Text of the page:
NIMODIPINE  TABLETS  B.P. contains lactose which is contra-indicated in patients with galactosaemia, the glucose-galactose malabsorption syndrome, or lactase deficiency. NIMODIPINE TABLETS contains “tartrazine” colour which may cause allergic reactions, including bronchial asthma, especially in patients who are allergic to the acetyl salicylic acid .

Cerebral oedema or severely raised intracranial pressure; hypotension; avoid concomitant administration of NIMODIPINE  TABLETS  B.P. and infusion, other calcium-channel blockers, or beta-blockers; concomitant nephrotoxic drugs; hepatic impairment; renal impairment; pregnancy.

Laboratory Test Interactions : 
None known.


Pregnancy : Pregnancy Category C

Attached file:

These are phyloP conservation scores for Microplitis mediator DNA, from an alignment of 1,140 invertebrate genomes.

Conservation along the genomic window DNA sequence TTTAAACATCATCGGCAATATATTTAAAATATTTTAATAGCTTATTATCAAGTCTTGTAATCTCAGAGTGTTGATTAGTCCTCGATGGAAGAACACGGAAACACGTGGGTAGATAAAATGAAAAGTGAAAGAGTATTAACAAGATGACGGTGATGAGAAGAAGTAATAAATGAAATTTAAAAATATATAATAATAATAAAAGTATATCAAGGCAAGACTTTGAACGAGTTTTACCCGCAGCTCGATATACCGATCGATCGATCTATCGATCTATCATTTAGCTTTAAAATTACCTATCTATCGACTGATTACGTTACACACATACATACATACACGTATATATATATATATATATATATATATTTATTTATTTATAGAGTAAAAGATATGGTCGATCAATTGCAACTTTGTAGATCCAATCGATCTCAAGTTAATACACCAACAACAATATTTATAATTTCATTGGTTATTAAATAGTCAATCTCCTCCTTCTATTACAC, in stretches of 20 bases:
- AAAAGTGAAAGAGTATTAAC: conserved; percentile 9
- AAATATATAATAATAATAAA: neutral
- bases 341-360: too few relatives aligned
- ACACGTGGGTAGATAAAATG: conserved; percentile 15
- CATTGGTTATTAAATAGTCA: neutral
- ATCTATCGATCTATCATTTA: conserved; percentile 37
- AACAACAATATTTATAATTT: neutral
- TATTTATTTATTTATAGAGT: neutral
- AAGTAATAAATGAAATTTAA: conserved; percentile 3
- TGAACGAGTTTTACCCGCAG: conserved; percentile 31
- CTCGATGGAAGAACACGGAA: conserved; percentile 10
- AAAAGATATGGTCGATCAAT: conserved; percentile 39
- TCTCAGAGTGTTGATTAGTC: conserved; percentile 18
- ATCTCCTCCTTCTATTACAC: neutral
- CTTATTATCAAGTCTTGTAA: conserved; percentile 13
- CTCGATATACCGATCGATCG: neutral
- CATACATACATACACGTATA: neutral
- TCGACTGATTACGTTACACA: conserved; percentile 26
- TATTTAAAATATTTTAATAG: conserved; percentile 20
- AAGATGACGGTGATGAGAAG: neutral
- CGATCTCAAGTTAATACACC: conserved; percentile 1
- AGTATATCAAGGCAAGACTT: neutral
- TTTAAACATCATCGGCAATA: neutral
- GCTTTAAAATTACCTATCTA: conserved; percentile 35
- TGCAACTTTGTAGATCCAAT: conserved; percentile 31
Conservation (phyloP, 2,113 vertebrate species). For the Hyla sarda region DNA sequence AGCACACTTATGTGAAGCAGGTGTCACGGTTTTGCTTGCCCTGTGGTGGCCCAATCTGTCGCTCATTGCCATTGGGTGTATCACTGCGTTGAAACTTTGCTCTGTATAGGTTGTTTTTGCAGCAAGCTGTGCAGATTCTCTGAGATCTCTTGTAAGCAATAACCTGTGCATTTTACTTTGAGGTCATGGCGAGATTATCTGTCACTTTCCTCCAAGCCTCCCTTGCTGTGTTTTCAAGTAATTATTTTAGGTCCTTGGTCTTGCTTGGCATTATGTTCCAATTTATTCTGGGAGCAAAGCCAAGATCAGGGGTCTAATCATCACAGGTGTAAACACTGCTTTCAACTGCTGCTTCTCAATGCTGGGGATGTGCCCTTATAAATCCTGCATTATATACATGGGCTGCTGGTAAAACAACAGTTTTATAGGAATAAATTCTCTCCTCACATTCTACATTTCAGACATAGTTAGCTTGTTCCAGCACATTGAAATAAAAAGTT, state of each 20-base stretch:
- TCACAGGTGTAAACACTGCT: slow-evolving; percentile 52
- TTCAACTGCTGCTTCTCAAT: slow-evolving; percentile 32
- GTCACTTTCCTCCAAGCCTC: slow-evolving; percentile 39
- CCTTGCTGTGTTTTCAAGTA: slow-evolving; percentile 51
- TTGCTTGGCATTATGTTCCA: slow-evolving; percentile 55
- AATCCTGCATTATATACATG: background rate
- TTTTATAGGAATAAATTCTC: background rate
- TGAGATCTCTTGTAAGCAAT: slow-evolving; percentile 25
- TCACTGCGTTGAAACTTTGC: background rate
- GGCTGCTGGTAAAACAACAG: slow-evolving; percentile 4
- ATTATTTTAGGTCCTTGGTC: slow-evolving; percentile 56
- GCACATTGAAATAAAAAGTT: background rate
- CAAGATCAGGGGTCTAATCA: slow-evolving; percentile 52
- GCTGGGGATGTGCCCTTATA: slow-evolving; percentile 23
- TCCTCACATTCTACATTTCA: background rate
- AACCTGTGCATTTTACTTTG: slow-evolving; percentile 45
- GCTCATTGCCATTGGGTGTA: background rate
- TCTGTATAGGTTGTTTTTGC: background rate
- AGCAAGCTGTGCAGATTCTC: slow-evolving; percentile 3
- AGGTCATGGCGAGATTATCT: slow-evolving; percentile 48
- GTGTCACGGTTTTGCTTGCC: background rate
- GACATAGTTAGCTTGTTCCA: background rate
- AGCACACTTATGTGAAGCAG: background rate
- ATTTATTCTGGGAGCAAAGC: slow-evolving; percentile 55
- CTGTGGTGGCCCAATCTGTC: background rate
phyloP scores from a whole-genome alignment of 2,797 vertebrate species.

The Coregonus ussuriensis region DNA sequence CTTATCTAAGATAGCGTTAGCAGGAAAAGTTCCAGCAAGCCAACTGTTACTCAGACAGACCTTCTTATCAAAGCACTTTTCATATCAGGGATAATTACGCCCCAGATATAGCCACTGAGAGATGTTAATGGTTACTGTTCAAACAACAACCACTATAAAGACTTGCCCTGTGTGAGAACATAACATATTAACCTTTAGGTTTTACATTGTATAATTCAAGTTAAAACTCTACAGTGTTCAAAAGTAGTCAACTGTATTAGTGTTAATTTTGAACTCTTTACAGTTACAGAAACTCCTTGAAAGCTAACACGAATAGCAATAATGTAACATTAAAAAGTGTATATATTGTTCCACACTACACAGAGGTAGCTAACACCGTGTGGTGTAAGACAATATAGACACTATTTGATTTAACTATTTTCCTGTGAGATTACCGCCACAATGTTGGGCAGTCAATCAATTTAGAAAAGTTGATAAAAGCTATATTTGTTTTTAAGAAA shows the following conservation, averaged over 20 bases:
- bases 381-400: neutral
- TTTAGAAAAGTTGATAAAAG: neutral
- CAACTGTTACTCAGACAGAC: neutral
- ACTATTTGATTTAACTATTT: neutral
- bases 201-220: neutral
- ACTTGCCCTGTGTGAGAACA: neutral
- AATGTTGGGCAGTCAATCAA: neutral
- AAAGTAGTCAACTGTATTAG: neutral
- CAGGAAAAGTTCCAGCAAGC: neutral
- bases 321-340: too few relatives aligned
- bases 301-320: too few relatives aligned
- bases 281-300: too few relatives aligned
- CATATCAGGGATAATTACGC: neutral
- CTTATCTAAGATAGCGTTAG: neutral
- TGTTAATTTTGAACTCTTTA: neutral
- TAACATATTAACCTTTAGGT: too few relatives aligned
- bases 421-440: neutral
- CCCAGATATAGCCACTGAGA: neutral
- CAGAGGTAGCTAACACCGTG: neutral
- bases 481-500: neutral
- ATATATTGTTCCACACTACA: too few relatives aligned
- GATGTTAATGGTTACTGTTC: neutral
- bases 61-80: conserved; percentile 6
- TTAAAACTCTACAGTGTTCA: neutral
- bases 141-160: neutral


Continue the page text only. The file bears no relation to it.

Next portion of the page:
NIMODIPINE  TABLETS  B.P. has been shown to have a teratogenic effect in Himalayan rabbits. Incidences of malformations and stunted foetuses were increased at oral doses of 1 and 10 mg/kg/day administered (by gavage) from day 6 through day 18 of pregnancy but not at 3.0 mg/kg/day in one of two identical rabbit studies. In the second study an increased incidence of stunted foetuses was seen at         1.0 mg/kg/day but not at higher doses. Nimodipine was embryotoxic, causing resorption and stunted growth of foetuses, in Long Evans rats at  100 mg/kg/day administered by gavage from day 6 through day 15 of pregnancy. In two other rat studies, doses of 30 mg/kg/day nimodipine administered by gavage from day 16 of gestation and continued until sacrifice (day 20 of pregnancy or day 21 post partum) were associated with higher incidences of skeletal variation, stunted foetuses and stillbirths but no malformations. There are no adequate and well controlled studies in pregnant women. If nimodipine is to be administered during pregnancy, the benefits and the potential risks must therefore be carefully weighed according to the severity of the clinical picture.